In reply to my post a week ago on the incoherence of saying that we relied upon God, or at least religion, in order to either discover or verify what was good and evil, Clergy Guy asks:
Daniel, do you have some thoughts on defining good and evil apart from religion? How do we/should we develop our morals.
I can’t believe that our sense of values is completely arbitrary and I’m sure you don’t either.
Addressing the (at least) three topics raised in Clergy Guy’s query will require (at least) three posts. Let me start with the last topic raised: No, our sense of values is not completely arbitrary at all. First of all, our value judgments do not arise arbitrarily at all. Whether they are correct or incorrect value judgments, they all result from biological, psychological, cultural, and innumerable other factors that shape our perspectives on the world, including of course what we find attractive or repulsive (valuable or not valuable).
But there are two senses of value. There is valuing in this psychological sense of “preferring” or “being inclined towards” something, which has certain causal determinants, and then there is what is truly valuable–i.e., the sense of value in which we can say that one thing is of genuine use for something else. We are naturally born not only equipped but inclined to eat the vegetables and meat and fruits and grains, etc. from which we get our absolutely indispensable nutrition. The strong desire for food is our valuing food but it is not the value of food itself. The value of food is its uses for us that make our subjectively valuing it an objectively good idea.
So, food is valuable for animals to stay alive. That’s a fact. That’s an indisputable fact about values. That’s a fact about values for bears and otters, as much as it is a fact about values for humans. And our psychological acts of valuing food, in the senses of liking it and prioritizing its acquisition, etc. was naturally selected for in the most powerful ways because of the intrinsic links between desiring food, acquiring food, and living both long enough and healthily enough to reproduce. In other words, those animals that desired food strongly, acquired food better than any who defectively may not have desired it enough or at all, and acquiring food they persisted in living and were able to have babies and their babies carried their genes which led them too to prefer food. We are born preferring food and it is right we do it. This is a naturally arising value relationship, part of nature with no human feeling making it so—it was valuable for fish, for example, to eat long millions of years before the common ancestors we share with contemporary fish ever evolved into being us humans.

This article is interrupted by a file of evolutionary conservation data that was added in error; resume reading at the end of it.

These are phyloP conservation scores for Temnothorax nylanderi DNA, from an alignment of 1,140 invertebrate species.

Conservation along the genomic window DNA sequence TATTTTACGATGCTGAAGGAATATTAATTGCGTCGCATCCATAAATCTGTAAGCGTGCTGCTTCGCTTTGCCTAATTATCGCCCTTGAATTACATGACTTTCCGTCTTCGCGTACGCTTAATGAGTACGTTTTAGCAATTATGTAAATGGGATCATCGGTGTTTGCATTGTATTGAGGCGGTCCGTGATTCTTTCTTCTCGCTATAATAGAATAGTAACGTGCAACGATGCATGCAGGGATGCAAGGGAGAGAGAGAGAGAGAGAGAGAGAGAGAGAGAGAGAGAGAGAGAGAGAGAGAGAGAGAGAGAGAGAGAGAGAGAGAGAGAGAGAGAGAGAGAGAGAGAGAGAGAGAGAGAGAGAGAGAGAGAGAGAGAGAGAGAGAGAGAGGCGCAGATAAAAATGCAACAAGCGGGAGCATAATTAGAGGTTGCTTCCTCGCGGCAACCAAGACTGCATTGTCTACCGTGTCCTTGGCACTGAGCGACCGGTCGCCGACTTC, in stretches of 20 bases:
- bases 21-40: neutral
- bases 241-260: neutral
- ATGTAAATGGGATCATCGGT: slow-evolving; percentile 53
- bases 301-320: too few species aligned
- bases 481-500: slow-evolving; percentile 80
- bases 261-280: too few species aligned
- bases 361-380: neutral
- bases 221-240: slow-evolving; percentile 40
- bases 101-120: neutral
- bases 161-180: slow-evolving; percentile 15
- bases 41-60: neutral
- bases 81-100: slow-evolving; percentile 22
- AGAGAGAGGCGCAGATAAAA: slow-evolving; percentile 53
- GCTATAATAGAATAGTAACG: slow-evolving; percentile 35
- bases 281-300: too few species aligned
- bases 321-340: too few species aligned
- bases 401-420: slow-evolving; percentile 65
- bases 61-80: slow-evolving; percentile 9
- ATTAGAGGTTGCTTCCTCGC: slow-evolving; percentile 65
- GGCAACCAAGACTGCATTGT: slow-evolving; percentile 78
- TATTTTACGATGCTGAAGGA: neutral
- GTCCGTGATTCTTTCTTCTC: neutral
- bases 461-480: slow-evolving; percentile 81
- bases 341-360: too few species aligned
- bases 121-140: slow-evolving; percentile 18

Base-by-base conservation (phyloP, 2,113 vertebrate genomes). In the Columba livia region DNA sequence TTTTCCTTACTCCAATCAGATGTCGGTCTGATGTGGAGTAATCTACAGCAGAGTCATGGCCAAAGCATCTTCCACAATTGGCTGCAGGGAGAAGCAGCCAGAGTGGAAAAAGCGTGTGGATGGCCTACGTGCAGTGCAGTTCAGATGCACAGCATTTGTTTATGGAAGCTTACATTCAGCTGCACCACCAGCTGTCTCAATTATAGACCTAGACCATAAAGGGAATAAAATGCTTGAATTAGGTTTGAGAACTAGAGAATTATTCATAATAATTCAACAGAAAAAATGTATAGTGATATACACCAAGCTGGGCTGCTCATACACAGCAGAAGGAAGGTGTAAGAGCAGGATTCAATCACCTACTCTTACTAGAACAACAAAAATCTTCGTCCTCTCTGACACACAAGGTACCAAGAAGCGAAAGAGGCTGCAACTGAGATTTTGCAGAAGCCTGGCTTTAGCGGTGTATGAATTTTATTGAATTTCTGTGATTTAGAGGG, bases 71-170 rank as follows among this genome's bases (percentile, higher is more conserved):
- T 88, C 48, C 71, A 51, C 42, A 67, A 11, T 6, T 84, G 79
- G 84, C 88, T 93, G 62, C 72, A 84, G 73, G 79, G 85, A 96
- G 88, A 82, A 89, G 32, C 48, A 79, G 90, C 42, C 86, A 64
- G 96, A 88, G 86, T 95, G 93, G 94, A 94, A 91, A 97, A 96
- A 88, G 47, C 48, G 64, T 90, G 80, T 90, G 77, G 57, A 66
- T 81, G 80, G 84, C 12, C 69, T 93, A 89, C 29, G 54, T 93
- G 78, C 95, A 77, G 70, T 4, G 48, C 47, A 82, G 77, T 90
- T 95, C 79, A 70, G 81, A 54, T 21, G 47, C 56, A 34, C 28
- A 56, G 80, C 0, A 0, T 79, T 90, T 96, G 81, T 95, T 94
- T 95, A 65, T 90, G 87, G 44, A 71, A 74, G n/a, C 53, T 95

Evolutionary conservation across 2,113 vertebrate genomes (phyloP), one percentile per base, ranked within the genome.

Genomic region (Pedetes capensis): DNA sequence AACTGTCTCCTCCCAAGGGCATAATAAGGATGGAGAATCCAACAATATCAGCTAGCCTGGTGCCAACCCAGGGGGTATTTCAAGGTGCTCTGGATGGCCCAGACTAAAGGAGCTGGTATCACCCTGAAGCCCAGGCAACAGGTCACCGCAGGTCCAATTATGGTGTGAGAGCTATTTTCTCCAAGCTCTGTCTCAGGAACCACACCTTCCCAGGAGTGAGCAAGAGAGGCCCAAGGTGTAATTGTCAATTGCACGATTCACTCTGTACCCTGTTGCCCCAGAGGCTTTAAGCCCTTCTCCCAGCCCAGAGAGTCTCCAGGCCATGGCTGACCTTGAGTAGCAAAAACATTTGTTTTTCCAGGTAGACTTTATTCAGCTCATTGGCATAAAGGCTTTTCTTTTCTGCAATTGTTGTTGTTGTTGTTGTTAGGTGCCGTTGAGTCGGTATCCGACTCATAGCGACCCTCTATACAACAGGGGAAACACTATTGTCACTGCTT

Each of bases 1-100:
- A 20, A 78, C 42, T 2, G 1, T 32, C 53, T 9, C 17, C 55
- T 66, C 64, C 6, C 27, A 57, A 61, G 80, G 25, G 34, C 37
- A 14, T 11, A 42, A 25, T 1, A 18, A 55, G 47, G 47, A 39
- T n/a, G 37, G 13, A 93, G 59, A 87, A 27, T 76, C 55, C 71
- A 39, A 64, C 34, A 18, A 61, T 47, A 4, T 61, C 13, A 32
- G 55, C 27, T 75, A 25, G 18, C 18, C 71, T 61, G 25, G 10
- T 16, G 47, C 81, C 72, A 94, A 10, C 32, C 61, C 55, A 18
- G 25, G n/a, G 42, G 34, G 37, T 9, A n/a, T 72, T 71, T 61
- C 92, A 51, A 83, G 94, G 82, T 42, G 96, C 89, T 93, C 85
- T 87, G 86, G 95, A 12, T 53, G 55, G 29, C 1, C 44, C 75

Not all of our value preferences so perfectly align with what is objectively valuable for us, of course. Even with respect to food, many of us subjectively value (in the sense of prefer or prioritize) unhealthy levels of foods which are otherwise valuable for us and those foods become counter-productive to the very pursuit of health they were evolved for their ability to advance.
And the same can be said not just of food but our various natural dispositions towards love and hate, compassion and anger, cooperation and competition, submission and dominance, etc. Our minds and bodies are made up of innumerable inclinations and complex combinations of those inclinations shaped by chemical, biological, psychological, and cultural forces. All our various “atomistic” inclinations and the complex inclinations which are made up out of them can either take forms that lead to our flourishing or which backfire to destroy us. We have to fit them to our circumstances. They are generally good for us in that they’ve been naturally selected for us as valuable inclinations for surviving and passing on our genes. But the ways to follow them in any given circumstance are variable on the circumstance.